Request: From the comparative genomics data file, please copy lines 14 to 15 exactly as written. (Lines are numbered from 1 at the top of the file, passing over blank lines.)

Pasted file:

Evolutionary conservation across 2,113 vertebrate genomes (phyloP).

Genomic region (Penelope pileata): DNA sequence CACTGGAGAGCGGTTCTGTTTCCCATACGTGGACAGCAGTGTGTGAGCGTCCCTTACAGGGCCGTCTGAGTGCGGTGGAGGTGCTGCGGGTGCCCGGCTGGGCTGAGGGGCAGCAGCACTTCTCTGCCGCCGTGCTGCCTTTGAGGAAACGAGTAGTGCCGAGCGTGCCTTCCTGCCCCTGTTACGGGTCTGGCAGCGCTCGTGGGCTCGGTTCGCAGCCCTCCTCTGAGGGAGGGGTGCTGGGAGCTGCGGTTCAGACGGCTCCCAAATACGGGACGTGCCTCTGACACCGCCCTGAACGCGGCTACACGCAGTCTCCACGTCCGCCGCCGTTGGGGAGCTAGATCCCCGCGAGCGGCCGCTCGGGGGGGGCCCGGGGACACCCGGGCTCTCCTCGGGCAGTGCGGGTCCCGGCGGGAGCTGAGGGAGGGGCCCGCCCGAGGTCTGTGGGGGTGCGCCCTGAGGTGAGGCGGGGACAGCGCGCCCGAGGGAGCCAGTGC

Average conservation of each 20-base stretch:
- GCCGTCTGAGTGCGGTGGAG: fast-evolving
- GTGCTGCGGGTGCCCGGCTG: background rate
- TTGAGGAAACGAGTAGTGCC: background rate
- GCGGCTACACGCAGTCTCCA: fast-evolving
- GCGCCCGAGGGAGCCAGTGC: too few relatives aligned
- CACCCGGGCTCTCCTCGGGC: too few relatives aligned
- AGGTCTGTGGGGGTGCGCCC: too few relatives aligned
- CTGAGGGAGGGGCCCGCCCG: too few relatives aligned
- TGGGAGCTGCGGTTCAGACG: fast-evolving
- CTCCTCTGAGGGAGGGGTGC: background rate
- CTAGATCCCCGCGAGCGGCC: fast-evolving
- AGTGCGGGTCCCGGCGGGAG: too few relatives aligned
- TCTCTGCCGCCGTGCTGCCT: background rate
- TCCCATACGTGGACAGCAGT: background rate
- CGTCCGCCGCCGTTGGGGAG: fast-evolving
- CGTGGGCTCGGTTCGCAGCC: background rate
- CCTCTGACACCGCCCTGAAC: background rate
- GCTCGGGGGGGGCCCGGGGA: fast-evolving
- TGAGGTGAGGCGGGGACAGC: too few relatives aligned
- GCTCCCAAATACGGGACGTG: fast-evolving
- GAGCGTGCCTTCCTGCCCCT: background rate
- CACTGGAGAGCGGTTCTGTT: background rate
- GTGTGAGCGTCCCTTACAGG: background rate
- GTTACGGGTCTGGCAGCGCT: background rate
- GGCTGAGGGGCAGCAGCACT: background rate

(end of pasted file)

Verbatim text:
- CTAGATCCCCGCGAGCGGCC: fast-evolving
- AGTGCGGGTCCCGGCGGGAG: too few relatives aligned